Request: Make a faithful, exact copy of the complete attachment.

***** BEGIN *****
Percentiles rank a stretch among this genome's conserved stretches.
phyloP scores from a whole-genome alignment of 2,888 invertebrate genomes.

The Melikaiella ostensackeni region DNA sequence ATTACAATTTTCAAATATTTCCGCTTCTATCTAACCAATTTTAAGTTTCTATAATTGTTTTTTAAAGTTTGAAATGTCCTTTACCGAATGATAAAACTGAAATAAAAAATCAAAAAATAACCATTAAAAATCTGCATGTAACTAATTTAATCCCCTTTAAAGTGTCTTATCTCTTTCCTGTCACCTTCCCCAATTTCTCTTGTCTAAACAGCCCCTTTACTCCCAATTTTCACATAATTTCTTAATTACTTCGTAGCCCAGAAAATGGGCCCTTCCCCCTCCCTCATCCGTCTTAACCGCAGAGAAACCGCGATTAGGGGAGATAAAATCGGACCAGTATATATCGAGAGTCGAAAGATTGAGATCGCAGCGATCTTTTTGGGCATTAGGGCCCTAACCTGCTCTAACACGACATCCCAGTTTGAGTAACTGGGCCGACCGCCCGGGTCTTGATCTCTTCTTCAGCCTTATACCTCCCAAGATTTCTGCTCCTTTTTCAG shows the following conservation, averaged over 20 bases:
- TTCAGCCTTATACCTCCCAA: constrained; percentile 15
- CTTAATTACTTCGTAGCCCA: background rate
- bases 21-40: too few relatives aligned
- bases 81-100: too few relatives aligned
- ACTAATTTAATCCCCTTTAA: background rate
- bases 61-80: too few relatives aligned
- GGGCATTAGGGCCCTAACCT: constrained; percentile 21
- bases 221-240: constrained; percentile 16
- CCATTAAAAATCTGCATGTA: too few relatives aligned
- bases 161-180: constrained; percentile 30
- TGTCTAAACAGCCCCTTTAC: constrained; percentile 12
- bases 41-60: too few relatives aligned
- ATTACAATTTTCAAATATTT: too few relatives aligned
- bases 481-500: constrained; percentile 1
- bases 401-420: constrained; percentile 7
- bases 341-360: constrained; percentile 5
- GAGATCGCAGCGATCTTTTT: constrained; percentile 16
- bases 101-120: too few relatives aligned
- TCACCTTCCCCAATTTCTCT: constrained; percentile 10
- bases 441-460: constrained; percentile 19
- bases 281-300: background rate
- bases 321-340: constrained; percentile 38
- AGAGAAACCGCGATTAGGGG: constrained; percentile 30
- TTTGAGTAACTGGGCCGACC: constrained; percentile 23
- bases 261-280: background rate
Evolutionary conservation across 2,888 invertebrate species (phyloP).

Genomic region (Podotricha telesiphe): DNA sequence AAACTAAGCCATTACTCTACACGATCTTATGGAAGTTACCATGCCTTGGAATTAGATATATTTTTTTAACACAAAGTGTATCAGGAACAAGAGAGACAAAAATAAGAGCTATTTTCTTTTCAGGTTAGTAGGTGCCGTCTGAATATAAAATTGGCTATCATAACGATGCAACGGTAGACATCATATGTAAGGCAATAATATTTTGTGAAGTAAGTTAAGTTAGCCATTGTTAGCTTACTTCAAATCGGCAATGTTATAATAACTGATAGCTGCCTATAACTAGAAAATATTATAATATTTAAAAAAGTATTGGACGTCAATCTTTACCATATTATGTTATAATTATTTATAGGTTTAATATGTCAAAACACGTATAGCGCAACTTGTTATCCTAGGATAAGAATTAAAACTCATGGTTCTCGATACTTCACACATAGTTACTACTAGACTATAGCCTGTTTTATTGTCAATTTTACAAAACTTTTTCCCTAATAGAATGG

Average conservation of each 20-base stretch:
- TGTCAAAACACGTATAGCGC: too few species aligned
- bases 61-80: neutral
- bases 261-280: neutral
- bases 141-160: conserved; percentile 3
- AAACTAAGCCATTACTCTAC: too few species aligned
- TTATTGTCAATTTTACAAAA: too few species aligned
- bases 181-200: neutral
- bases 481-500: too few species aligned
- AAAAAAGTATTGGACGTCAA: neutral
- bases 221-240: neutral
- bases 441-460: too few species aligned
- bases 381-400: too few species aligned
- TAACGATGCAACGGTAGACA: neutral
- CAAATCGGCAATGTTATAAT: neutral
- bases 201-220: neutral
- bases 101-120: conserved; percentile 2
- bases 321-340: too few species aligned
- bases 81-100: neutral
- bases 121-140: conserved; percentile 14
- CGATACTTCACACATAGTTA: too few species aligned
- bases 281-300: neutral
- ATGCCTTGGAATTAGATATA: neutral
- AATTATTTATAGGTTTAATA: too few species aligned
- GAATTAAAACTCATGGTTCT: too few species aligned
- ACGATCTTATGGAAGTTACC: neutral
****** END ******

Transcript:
Percentiles rank a stretch among this genome's conserved stretches.
phyloP scores from a whole-genome alignment of 2,888 invertebrate genomes.

The Melikaiella ostensackeni region DNA sequence ATTACAATTTTCAAATATTTCCGCTTCTATCTAACCAATTTTAAGTTTCTATAATTGTTTTTTAAAGTTTGAAATGTCCTTTACCGAATGATAAAACTGAAATAAAAAATCAAAAAATAACCATTAAAAATCTGCATGTAACTAATTTAATCCCCTTTAAAGTGTCTTATCTCTTTCCTGTCACCTTCCCCAATTTCTCTTGTCTAAACAGCCCCTTTACTCCCAATTTTCACATAATTTCTTAATTACTTCGTAGCCCAGAAAATGGGCCCTTCCCCCTCCCTCATCCGTCTTAACCGCAGAGAAACCGCGATTAGGGGAGATAAAATCGGACCAGTATATATCGAGAGTCGAAAGATTGAGATCGCAGCGATCTTTTTGGGCATTAGGGCCCTAACCTGCTCTAACACGACATCCCAGTTTGAGTAACTGGGCCGACCGCCCGGGTCTTGATCTCTTCTTCAGCCTTATACCTCCCAAGATTTCTGCTCCTTTTTCAG shows the following conservation, averaged over 20 bases:
- TTCAGCCTTATACCTCCCAA: constrained; percentile 15
- CTTAATTACTTCGTAGCCCA: background rate
- bases 21-40: too few relatives aligned
- bases 81-100: too few relatives aligned
- ACTAATTTAATCCCCTTTAA: background rate
- bases 61-80: too few relatives aligned
- GGGCATTAGGGCCCTAACCT: constrained; percentile 21
- bases 221-240: constrained; percentile 16
- CCATTAAAAATCTGCATGTA: too few relatives aligned
- bases 161-180: constrained; percentile 30
- TGTCTAAACAGCCCCTTTAC: constrained; percentile 12
- bases 41-60: too few relatives aligned
- ATTACAATTTTCAAATATTT: too few relatives aligned
- bases 481-500: constrained; percentile 1
- bases 401-420: constrained; percentile 7
- bases 341-360: constrained; percentile 5
- GAGATCGCAGCGATCTTTTT: constrained; percentile 16
- bases 101-120: too few relatives aligned
- TCACCTTCCCCAATTTCTCT: constrained; percentile 10
- bases 441-460: constrained; percentile 19
- bases 281-300: background rate
- bases 321-340: constrained; percentile 38
- AGAGAAACCGCGATTAGGGG: constrained; percentile 30
- TTTGAGTAACTGGGCCGACC: constrained; percentile 23
- bases 261-280: background rate
Evolutionary conservation across 2,888 invertebrate species (phyloP).

Genomic region (Podotricha telesiphe): DNA sequence AAACTAAGCCATTACTCTACACGATCTTATGGAAGTTACCATGCCTTGGAATTAGATATATTTTTTTAACACAAAGTGTATCAGGAACAAGAGAGACAAAAATAAGAGCTATTTTCTTTTCAGGTTAGTAGGTGCCGTCTGAATATAAAATTGGCTATCATAACGATGCAACGGTAGACATCATATGTAAGGCAATAATATTTTGTGAAGTAAGTTAAGTTAGCCATTGTTAGCTTACTTCAAATCGGCAATGTTATAATAACTGATAGCTGCCTATAACTAGAAAATATTATAATATTTAAAAAAGTATTGGACGTCAATCTTTACCATATTATGTTATAATTATTTATAGGTTTAATATGTCAAAACACGTATAGCGCAACTTGTTATCCTAGGATAAGAATTAAAACTCATGGTTCTCGATACTTCACACATAGTTACTACTAGACTATAGCCTGTTTTATTGTCAATTTTACAAAACTTTTTCCCTAATAGAATGG

Average conservation of each 20-base stretch:
- TGTCAAAACACGTATAGCGC: too few species aligned
- bases 61-80: neutral
- bases 261-280: neutral
- bases 141-160: conserved; percentile 3
- AAACTAAGCCATTACTCTAC: too few species aligned
- TTATTGTCAATTTTACAAAA: too few species aligned
- bases 181-200: neutral
- bases 481-500: too few species aligned
- AAAAAAGTATTGGACGTCAA: neutral
- bases 221-240: neutral
- bases 441-460: too few species aligned
- bases 381-400: too few species aligned
- TAACGATGCAACGGTAGACA: neutral
- CAAATCGGCAATGTTATAAT: neutral
- bases 201-220: neutral
- bases 101-120: conserved; percentile 2
- bases 321-340: too few species aligned
- bases 81-100: neutral
- bases 121-140: conserved; percentile 14
- CGATACTTCACACATAGTTA: too few species aligned
- bases 281-300: neutral
- ATGCCTTGGAATTAGATATA: neutral
- AATTATTTATAGGTTTAATA: too few species aligned
- GAATTAAAACTCATGGTTCT: too few species aligned
- ACGATCTTATGGAAGTTACC: neutral